First Aid
Splint
 
What is splint? 
A splint is a supportive device used to keep in place any suspected fracture in one’s arm or leg.

Splint is used to:
  • Provide pain relief of the fractured limb.
  • Support bone ends of the fracture site. Bones ends of the fracture site are very sharp. A splint helps prevent bone protruding through the skin, soft skin and tissue damage, as well as bleeding.
  • Facilitate safe and seamless causality transport.
 What is Splint? 
In emergency cases, anything can be used for splinting, yet there are two types of splints:
  1. Flexible
  2. Rigid 
Rigid Splint: Any rigid object, such as wood or plastic boards, broomstick, book or a rolled-out newspapers, which can be used to splint a fractured arm or leg.
Flexible Splint: Any flexible object, like a pillow or a bed sheet with several folds. This type is used for foot, ankle and joint fractures.

 What are Medical Sling and Bandage?
 A Medical Sling is a piece of cloth used to immobilize the fractured arm to the rigid splint, in 90° of elbow flexion. The sling usually takes the shape of a big triangle. It can be used along with or instead of a rigid splint. If used alone, the sling should be supported with an additional bandage which is actually a folded drape of 5-6 inches width.

General Principles of Splinting: 
Several ways are adopted for splinting, which may seem highly complicated - at first sight - yet they are very simple. Here are some general principles to be applied when splinting as follows:
  • Identify the fracture site.
  • Stop the bleeding using bandages, but avoid pressing on the fractured painful and deformed site.
  • In case of bone fractures where bone ends protrude through the skin, do not push these ends back in place as this will cause inflammation and acute bleeding.
  • Keep the fractured bone (including the joints above and below the fracture site) motionless as indicated hereunder:
    • If the lower-arm is fractured, keep the wrist and elbow joints motionless.
    • If the upper-arm is fractured, keep the shoulder and elbow joints motionless.
    • If the lower-leg is fractured, keep the knee and ankle joints motionless.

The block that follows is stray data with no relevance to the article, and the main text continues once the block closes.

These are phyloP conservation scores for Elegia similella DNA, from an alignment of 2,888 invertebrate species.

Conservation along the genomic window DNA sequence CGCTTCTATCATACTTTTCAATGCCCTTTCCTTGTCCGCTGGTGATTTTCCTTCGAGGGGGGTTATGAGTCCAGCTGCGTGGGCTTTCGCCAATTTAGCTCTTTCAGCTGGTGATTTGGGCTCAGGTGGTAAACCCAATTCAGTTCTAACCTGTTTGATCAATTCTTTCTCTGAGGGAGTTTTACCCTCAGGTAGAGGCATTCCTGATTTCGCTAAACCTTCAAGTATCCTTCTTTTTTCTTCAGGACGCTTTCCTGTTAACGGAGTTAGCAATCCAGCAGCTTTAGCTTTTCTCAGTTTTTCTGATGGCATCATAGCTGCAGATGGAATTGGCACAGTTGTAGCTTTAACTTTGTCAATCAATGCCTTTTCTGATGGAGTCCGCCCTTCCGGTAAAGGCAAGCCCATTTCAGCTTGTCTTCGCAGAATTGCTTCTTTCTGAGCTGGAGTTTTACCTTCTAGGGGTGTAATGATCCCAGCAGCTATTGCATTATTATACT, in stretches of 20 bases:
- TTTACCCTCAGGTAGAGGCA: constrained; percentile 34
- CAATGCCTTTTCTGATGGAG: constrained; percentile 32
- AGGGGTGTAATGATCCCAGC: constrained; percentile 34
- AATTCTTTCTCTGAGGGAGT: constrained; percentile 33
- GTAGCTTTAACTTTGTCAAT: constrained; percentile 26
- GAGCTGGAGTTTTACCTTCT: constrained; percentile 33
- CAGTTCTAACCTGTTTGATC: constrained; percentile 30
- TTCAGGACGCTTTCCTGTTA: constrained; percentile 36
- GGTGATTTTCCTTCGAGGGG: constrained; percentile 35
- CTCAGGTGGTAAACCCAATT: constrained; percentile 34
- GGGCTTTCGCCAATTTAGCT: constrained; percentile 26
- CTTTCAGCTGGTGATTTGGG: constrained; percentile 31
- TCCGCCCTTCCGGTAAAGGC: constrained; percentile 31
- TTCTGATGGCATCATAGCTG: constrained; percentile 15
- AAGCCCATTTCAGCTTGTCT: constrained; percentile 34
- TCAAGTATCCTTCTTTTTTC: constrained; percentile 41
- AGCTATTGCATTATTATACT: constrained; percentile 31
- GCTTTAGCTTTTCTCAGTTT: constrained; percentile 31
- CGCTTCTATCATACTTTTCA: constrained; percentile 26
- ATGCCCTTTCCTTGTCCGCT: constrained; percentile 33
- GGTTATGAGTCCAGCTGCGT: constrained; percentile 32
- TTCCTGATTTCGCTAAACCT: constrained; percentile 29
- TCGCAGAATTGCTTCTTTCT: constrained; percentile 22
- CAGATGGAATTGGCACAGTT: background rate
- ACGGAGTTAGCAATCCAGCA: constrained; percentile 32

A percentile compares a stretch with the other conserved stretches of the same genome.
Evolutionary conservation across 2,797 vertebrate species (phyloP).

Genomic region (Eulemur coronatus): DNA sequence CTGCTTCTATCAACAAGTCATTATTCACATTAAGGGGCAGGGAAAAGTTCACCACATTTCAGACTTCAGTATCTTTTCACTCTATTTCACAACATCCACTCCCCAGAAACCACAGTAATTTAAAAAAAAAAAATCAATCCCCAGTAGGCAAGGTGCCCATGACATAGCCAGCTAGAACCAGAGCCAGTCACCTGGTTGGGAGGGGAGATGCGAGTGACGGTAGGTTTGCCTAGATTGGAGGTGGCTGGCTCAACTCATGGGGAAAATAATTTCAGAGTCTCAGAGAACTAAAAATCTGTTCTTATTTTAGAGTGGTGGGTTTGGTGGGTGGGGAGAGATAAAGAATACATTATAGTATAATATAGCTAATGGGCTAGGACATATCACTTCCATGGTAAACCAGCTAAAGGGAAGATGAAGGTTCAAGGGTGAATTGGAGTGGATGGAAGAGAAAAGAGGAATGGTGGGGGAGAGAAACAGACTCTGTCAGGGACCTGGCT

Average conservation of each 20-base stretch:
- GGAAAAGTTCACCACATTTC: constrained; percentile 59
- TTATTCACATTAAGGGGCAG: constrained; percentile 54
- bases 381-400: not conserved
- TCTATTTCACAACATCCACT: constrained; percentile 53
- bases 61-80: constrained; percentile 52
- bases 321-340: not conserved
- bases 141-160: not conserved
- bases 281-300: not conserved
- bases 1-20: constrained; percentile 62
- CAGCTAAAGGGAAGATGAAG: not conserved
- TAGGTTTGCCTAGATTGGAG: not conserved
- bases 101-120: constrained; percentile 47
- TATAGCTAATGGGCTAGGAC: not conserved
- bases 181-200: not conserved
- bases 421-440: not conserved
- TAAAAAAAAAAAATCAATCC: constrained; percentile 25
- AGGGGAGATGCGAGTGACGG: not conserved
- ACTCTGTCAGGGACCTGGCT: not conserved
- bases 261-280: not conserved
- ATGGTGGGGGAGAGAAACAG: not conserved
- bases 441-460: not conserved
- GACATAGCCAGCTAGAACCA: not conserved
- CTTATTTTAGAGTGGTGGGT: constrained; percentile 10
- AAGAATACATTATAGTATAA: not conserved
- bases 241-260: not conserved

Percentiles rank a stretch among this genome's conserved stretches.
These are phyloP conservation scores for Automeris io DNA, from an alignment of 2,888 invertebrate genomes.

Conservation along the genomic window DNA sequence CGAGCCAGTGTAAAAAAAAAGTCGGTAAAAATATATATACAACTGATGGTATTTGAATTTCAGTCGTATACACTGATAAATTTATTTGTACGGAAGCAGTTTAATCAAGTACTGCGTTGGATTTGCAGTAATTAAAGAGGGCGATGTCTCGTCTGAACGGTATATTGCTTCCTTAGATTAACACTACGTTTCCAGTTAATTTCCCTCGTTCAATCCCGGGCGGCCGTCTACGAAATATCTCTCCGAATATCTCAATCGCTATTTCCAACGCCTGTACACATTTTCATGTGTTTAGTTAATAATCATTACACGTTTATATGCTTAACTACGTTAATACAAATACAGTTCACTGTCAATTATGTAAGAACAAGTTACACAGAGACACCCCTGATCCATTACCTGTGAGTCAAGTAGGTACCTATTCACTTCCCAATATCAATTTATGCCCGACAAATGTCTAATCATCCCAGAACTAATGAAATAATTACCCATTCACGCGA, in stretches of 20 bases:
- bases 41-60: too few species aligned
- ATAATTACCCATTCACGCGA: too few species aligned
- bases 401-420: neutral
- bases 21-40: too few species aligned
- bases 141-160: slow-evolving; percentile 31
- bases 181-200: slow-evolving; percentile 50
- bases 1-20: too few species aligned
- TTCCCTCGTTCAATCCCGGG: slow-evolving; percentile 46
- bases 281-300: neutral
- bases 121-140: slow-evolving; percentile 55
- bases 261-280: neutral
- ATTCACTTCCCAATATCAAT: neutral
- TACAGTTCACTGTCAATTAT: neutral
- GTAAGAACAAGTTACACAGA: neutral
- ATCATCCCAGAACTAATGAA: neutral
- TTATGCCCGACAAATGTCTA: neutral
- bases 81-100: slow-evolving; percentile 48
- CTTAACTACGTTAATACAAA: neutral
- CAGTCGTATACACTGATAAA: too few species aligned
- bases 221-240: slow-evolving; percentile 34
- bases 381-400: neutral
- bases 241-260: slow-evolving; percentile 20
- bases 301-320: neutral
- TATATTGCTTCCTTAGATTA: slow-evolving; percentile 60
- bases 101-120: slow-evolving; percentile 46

• If the upper-leg is fractured, keep the knee and femoral joints motionless.
  • Splint should be tied firmly to immobilize the fractured limb, then check for blood circulation to ensure the splinting is not too tight. Correct splinting provides pain relief.
  • If the fractured limb is bent with a sharp bone end protruding through the skin, keep it motionless. Splint a limb as you find it to make it as comfortable to the patient as you possible.
  • If an ambulance is called and is on its way, do not splint the fractured limb and wait for the ambulance team to use their specialized medical splints.
Why keep upper and lower joints motionless?
Each bone end in limbs is connected to a joint. Moving that joint dislocates the fractured bone. So, joints should remain motionless to immobilize fractured bones.

 What if the joint itself is broken?
This is the most difficult fracture to handle. Yet, follow the same instructions of applying a splint. Make sure to maintain joints, upper and lower bones as well as the fracture site motionless. For example, the elbow joint connects both upper- and lower-arms. If broken, the joint and bones should be immobilized. Hence, both shoulder and wrist joints should remain motionless. 

In most cases, joint fractures are very painful. In this case, never try to relocate the joint least you should damage the nerves and blood vessels around the joint, let alone the acute pain resulting.
You should have an overactive imagination when dealing with such injury. You can splint the joint as you find it.

What Materials are Needed for Splinting?
You will need:
  • A splint (rigid or flexible).
  • A thick bandage to apply under the splint for maximum comfort. (Optional).
  • Robe - or the like - to wrap the splint to the fractured limb.
 What if these materials are not available?
No worries. You can use the patient’s body as a splint as follows:
  • You can tie the fractured arm to the patient's body using a dressing.
  • You can tie the fractured leg to the patient's other leg using a dressing.
  • You can tie the fractured finger to the patient's other fingers using a dressing. 



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